The 2020 24 Hours of Le Mans will go down in the history books as a unique race for many reasons. Firstly, because of the lack of an audience due to the fact the world is still battling a global pandemic. With all this turmoil one might forget that this race was the Le Mans swansong of the LMP1 Hybrid category, with the Le Mans Hypercar taking the reins next year.
A lack of public: a bit weird
Much like in the 24 Hours of Motos, the lack of public was especially felt in the paddock, where there was no fan village, no signing sessions, and the only people walking around were team members or officials. And, instead of the race starting under the usual sound of a roaring crowd, the only thing you could hear this time was the sound of the engines blasting towards Dunlop Bridge.
In order to finish first, first you have to finish!
After this point, however, all the teams retreated to their boxes, where they hunkered down with only one goal in mind - finishing as high as possible on Sunday afternoon. Not an easy feat in any endurance race, but especially not this 2020 edition. Throughout the race, drama unfolded in every category. In LMP1 it was clear that the Toyotas had the upper hand, but the 2017 edition of the race was still fresh in their minds. As the saying goes: “in order to finish first, first you have to finish”. Something the #7 Toyota experienced firsthand during the night.
Drama in the LMP2 Category
The biggest drama of the race did unfold in the LMP2 category, as predicted in our preview. With 24 LMP2 cars on the grid, and over half of them fielding a team of drivers with the skills to win it. In LMP2 the drama actually started on Thursday, when the French IDEC team saw both its cars smashing into the barriers, which brought about major work through the night to get the cars out on track in the following days.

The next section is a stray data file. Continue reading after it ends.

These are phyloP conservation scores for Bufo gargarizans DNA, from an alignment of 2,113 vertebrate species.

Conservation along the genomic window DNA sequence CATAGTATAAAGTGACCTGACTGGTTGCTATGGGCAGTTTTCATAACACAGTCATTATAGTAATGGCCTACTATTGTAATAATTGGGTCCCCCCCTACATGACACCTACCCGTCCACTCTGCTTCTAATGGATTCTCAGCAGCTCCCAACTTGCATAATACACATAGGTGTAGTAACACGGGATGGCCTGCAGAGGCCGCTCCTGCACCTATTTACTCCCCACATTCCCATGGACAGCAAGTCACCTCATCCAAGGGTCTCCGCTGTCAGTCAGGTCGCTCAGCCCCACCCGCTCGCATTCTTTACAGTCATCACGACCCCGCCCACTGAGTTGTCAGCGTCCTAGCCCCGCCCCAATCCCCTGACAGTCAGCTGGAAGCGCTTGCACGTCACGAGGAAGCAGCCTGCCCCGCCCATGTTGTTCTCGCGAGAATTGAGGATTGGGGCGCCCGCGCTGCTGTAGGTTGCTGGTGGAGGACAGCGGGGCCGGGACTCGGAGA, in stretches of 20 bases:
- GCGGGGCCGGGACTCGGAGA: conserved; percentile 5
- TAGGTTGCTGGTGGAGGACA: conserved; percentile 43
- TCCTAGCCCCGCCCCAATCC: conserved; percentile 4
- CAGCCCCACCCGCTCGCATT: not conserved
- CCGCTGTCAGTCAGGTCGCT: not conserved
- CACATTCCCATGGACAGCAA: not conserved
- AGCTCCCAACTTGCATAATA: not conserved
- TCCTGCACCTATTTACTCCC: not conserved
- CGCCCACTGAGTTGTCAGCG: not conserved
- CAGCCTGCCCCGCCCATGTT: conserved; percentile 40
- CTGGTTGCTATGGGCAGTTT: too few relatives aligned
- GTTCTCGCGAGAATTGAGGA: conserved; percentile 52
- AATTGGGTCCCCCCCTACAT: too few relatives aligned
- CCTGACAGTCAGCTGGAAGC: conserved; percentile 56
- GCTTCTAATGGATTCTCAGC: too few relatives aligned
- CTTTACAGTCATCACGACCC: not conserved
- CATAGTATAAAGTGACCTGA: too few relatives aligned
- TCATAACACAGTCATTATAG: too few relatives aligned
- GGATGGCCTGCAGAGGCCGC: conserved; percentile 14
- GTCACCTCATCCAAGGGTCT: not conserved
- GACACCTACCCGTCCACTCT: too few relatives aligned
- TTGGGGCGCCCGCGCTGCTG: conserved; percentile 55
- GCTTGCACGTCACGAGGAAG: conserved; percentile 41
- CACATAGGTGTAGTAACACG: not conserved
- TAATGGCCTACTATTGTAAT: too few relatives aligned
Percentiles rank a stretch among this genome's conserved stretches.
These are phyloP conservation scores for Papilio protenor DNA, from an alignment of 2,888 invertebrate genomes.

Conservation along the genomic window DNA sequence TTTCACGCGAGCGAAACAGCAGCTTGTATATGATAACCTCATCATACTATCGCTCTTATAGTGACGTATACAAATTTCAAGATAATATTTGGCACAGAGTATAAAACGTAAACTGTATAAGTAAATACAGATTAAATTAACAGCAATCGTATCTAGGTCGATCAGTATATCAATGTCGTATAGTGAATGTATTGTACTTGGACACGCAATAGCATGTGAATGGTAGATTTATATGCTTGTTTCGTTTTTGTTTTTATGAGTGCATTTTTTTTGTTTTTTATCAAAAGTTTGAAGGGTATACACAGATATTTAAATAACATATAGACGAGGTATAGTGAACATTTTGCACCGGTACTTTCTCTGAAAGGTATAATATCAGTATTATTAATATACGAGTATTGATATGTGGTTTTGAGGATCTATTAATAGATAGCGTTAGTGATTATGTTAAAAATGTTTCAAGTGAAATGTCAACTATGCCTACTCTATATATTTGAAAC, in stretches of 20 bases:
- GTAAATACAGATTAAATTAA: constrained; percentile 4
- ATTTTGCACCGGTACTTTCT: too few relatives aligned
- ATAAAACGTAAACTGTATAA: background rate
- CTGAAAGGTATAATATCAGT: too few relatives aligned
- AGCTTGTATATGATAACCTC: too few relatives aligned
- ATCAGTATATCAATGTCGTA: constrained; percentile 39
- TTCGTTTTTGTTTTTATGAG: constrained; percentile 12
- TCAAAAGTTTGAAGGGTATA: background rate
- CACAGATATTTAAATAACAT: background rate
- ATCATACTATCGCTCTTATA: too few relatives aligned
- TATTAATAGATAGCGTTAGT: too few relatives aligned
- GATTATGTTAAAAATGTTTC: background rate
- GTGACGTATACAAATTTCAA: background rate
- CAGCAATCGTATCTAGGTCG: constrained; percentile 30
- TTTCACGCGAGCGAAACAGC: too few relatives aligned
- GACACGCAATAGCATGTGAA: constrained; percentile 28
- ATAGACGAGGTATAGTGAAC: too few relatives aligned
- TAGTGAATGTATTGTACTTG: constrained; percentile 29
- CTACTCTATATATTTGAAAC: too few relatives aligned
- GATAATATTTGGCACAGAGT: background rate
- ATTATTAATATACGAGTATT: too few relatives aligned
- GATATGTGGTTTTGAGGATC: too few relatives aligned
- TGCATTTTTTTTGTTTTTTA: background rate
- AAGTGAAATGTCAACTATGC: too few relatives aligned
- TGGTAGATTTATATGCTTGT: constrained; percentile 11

Murphy’s law strikes again
During the race however the drama didn’t stop. Within 30 minutes of the race starting, four LMP2 cars had already been back to the garage. This start of the race set the tone for the coming twenty-three hours and thirty minutes. During the halfway point of the race the heat at the front of the field was turned up to eleven as both United Autosport cars, who had been sharing the lead for most of the race, started dicing for the lead of the race, a racing fan’s dream but a team principal’s nightmare. In the end the #32 car had to forfeit the battle, which left the reins firmly in the hands of the #22 car. It started from pole position, with Phil Hanson, Filipe Albuquerque and Paul Di Resta behind the wheel.
United Autosports takes the victory, proudly powered by Motul!
With 30 minutes left to go, and when you start to think the race is set in stone, Le Mans strikes back and hits hard. This time it was the Motul-powered G-Drive car. With Jean-Eric Vergne behind the wheel, it suffered a front left suspension failure, losing its podium spot in the race. During the final minutes of the race the tension rose in the United Autosport box as the Jota team started to inch closer and closer, and calculations showed that the #38 would come within a pit stop window of the leader. While they knew #22 still needed one fuel stop, and without knowing if their competitor would need one too. When the #38 car dove into the pitlane elation rolled through the box and Phil Hanson would cross the finish line with a close 30 second lead after 24 hours of racing. With this victory the British team also grabbed the 2020 LMP2 world title with one more race to go.
One of the weirdest in the event’s history...
This COVID-19 edition of Le Mans will be remembered as both one of the most exciting editions as well as one of the weirdest in the event’s history. Next year will be a completely different race again, with the launch of the Le Mans hypercar, followed by the addition of the LMDh prototypes in 2022.